• The Magnificent 7 remake debuted at the Toronto International Film Festival, and while I haven’t seen it yet, it’s pulling a steady 63% Fresh on Rotten Tomatoes. Kind of hard to judge a modern remake of a Western  based on a Samurai film, but I’ll get around to it eventually.






Lessons Learned from Red Dead Redemption

Reprinted from vickiessex.com, February 27, 2011. Still pertinent and relevant.


For the hubby’s birthday, I bought him Red Dead Redemption by Rockstar Games for PS3. He’d been coveting it for a while, being a fan of the game developer’s other titles including the Grand Theft Auto series.

Red Dead Redemption is an open-concept third-person shooter/adventure-type video game set in the final days of the Wild West. You play John Marston, a reformed hoodlum forced to go after one of your ex-posse buddies. During your quest, you have to complete tasks for various people, accumulate weapons, ride hither and tither on your horse, and so forth.

I think the best review and summary is still here. (Warning: profanity laden, but hilarious.)

Generally, I don’t play a lot of newer video games—I’ve always preferred the old point-and-click or type-based PC adventure stories of the late eighties and early nineties made by Sierra. They had linear paths and set story lines. You had to do everything in sequence, and any deviation from that would likely result in a run time error. RDR, however, gives you a lot more leeway in terms of when and how you complete missions. You don’t even have to play the set storyline, as long as you’re content to ride across vast, scenic southern desert plains, hunt animals, pick flowers, collect bounties, and stop the occasional horse thief, rape, stage coach hijacking, or runaway bandit.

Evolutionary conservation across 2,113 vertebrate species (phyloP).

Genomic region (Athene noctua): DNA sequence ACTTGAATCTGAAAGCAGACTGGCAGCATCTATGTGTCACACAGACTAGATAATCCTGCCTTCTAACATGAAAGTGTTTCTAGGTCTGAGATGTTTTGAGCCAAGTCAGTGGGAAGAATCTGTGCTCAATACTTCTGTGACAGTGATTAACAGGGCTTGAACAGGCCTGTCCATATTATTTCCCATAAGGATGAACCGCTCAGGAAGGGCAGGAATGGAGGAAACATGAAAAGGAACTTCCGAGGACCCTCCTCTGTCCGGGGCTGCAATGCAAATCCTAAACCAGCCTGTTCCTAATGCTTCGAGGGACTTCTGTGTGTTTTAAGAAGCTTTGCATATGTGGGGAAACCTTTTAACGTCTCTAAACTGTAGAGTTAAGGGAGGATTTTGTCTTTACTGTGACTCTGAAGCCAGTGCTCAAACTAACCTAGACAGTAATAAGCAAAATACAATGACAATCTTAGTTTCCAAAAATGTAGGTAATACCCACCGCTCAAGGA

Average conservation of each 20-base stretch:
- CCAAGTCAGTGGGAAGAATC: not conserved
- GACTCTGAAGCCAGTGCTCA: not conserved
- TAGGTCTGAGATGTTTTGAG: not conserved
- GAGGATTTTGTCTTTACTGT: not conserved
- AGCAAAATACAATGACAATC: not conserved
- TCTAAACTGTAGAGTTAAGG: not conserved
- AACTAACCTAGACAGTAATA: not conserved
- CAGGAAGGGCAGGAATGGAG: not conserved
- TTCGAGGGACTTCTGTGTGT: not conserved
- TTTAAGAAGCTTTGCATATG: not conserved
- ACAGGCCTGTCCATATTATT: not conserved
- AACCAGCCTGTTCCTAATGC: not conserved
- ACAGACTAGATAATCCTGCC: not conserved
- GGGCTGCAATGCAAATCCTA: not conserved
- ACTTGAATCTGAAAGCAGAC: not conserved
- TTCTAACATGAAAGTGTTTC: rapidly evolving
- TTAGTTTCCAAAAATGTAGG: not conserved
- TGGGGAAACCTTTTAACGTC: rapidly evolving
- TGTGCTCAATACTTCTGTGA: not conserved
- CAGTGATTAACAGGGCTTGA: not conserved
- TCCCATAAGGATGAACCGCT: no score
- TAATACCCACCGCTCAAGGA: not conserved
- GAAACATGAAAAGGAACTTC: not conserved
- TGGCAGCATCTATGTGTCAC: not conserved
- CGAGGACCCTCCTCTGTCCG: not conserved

Which is generally what I enjoy doing. Or what I now enjoy doing, after watching my husband get to the very end of the game.


See, John Marston has a wife and son the government is holding hostage, to ensure you carry out your mission. After shooting your old friend dead, you get to go home, and there’s even a lovely, wistful song that plays as your ride your faithful horse across the lush landscape…but that’s not the end of the game.

Upon your return, you have to rebuild your ranch and your family’s trust in you—buy cattle to replenish your herd, do chores, accomplish various tasks for your family members. It’s all very domestic. Plus, you still have the whole world to explore and pick flowers in. There really doesn’t have to be an end.

Except there does.